Annie Easter Sanders in McCalester Oklahoma in sumner of 1995. 
Easter Sanders was one of the last Dawes Choctaw Freedmen enrollees. She died in 1999.

The greater lesson is that the small notes made on the front of a family's card is significant and it is critical that the researcher follow the notations, which can lead to additional files on the same family.

Monday, January 6, 2014

Supplement Freedmen Records With Pioneer Interviews - Case Study: Jack Campbell

National Archives Microfilm Publication M1186, Choctaw Freedman 1188 Front & Back

Jack Campbell of Skullyville appeared in front of the Dawes Commission in October of 1898. He applied for his himself and his family, including his wife Lillie and their seven children.

Clearly, when Mr. Campbell first enrolled the family, he was being interviewed as a Chickasaw Freedman, and his interview clearly illustrates the manner in which former Chickasaw slaves were treated. Their interviews are often found to be summaries and not verbatim statements taken under oath. This occurrence was later addressed when acts to defraud the former slaves were brought up before Congress, and several testimonies in the Congressional Record address interviews such as this.

The challenge when researching many of the records pertaining to Oklahoma Freedmen, is that they were as a population often treated differently during the enrollment process. Similar to those formerly enslaved people in the United States, persons with any degree of African ancestry often found that they were still being treated with the badge of slavery- even including those with blood ties to the same nations.  When it came to enrollment for Freedmen, they were to received substantially less land than their neighbors identified to be citizens "by blood". But nevertheless, this was an opportunity to obtain land before eventual statehood, so the Freedmen applied so that they would be eligible for land.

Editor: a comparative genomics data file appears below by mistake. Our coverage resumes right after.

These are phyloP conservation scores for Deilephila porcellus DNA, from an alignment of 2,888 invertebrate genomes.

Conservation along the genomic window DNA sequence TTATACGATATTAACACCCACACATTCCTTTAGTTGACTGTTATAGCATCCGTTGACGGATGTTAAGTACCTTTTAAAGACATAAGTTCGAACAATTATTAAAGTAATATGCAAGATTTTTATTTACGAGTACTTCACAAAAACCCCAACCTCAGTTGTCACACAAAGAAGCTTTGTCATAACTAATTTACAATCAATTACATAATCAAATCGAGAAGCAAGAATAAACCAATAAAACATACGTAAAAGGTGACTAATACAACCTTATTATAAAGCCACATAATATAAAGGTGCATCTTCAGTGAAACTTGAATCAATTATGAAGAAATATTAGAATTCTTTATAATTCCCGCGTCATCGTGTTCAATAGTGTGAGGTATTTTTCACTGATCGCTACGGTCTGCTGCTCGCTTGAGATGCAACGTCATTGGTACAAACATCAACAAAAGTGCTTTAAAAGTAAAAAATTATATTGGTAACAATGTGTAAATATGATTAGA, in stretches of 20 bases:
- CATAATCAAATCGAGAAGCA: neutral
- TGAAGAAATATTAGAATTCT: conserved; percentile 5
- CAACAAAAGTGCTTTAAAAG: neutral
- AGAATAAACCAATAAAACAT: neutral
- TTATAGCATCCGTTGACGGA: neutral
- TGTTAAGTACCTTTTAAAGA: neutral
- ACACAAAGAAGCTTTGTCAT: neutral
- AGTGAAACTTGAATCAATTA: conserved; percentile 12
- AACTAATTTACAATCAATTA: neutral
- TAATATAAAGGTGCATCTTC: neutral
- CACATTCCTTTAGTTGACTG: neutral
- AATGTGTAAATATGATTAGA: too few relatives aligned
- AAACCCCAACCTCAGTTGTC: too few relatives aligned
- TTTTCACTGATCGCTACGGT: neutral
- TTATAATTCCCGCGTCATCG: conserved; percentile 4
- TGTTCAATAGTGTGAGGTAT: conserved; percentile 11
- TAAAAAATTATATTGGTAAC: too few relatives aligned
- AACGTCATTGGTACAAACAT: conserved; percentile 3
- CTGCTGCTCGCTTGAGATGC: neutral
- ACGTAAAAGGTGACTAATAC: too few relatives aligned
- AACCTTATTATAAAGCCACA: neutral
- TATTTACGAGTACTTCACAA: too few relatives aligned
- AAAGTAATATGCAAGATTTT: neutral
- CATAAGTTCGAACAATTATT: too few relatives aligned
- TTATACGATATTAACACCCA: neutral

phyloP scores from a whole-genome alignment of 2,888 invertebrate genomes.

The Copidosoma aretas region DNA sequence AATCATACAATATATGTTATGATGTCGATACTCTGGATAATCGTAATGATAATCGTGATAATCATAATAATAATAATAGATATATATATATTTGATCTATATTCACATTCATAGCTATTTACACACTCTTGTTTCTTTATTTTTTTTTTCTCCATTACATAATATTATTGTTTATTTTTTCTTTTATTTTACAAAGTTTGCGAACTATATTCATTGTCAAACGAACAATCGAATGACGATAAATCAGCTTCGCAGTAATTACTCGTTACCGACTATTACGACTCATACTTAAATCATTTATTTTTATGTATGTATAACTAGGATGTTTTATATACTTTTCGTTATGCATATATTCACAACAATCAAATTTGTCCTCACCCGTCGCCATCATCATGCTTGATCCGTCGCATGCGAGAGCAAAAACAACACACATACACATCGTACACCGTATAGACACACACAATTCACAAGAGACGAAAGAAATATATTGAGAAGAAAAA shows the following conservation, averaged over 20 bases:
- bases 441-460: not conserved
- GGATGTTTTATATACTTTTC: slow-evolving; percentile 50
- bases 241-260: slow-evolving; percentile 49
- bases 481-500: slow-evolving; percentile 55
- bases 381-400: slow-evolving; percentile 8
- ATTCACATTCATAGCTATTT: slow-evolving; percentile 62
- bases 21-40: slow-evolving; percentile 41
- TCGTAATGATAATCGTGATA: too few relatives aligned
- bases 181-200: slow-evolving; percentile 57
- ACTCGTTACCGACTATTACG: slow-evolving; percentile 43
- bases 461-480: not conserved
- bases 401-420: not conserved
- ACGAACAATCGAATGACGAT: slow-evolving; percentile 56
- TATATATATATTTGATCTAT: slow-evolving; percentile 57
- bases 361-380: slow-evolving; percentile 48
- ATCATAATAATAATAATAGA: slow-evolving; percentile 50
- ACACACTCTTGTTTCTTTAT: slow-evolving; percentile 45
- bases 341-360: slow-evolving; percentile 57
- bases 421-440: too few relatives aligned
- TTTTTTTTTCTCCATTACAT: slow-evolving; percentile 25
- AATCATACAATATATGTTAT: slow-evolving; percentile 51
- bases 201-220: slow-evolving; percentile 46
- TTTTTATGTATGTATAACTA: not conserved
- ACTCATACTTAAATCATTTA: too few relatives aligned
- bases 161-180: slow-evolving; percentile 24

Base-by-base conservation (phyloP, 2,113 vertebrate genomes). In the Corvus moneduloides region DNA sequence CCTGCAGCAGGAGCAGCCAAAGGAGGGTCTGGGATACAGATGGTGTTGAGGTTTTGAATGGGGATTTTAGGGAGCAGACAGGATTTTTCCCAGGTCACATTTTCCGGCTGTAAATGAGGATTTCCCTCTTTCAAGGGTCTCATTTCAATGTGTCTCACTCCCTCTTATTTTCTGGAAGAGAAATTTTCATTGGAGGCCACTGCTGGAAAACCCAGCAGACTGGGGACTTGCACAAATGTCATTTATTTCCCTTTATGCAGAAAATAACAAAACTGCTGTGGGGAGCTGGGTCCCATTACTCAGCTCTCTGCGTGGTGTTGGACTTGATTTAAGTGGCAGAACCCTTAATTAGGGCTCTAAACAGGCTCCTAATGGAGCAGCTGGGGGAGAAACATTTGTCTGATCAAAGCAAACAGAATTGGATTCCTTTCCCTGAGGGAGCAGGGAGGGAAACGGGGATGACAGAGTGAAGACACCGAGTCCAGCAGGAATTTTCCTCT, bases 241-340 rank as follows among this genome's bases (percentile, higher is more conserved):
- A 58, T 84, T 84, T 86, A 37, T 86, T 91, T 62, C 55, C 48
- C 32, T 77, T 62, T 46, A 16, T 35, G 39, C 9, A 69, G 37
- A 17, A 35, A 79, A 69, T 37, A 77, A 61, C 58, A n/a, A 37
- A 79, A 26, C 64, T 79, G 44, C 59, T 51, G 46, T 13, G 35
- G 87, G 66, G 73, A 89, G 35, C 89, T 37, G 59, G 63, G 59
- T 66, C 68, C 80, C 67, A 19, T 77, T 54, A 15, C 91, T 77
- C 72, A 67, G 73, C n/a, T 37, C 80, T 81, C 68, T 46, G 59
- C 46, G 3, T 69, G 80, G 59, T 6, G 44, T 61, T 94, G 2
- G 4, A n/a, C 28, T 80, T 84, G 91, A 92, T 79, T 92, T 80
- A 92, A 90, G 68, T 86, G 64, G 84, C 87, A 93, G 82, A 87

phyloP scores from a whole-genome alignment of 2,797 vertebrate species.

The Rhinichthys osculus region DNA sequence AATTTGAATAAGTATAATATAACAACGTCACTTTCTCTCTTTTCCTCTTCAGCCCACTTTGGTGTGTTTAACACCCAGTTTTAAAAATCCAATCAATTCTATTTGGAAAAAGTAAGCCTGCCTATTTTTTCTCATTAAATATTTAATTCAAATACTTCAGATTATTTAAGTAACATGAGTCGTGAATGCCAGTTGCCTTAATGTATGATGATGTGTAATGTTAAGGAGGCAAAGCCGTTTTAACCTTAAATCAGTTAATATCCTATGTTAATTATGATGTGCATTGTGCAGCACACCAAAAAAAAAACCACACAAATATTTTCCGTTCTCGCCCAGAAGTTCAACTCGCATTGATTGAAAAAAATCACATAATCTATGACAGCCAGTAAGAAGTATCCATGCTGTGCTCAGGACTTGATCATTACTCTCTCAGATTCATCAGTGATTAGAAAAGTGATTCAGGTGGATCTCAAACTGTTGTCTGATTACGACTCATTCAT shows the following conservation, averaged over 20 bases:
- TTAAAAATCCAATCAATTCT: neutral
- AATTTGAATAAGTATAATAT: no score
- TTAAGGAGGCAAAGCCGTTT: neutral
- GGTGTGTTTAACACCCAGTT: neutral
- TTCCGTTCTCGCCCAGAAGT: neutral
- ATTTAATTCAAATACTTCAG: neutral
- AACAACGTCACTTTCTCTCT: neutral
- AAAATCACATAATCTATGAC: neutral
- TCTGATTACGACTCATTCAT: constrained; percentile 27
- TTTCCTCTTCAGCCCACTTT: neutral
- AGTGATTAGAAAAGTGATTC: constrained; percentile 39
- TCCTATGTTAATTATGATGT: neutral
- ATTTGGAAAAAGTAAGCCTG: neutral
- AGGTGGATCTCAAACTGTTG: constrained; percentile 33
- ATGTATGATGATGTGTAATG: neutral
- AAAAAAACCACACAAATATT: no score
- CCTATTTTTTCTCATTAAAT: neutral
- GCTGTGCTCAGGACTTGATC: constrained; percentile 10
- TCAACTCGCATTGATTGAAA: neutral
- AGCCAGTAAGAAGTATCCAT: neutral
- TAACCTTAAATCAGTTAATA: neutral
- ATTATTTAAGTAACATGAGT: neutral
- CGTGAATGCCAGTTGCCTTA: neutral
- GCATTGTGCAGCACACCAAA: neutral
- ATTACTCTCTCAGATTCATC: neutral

From a genealogical sense, the data is still quite useful to study. In many cases, as stated above, of Choctaw and Chickasaw Freedmen, one will find very short interviews in the applications jackets, which were at times, merely summaries of the data collected. The data however, found in the application jackets, can still provide useful information. Though in the case of Jack Campbell, the interview was brief, the jacket contained several birth affidavits in spite of the notably short interview.

Note that the family was at first enrolled as Chickasaw Freedmen. They were later transferred to the roll of Choctaw Freedmen.

This summary of the Jack Campbell interview is found in the Application Jacket. National Archives Publication M1301  Jack Campbell file, Choctaw Freedman 1188

However, the tenatious Freedman researcher is urged to look at other Oklahoma resources to find additional records that tell the story of the former slaves. In the case of Jack Campbell, he was interviewed by the staff of the Indian Pionner Papers, and more data about his life is outlined in a fascinating interview. In fact, not only is data about the life of Jack Campbell outlined, but much of his life in the late 1800s living on the western frontier among Choctaw and Chickasaws is described in colorful detail.

All documents came from the interview with Jack Campbell, and are part of the Indian Pioneer Papers of the Western History Collection at the University of Oklahoma, Norman Oklahoma

When researching the Choctaw as well as Chickasaw Freedmen, the need to supplement the data found and sometimes not found in Dawes records can truly open doors to a life otherwise under studied and under reported when writing the family narrative.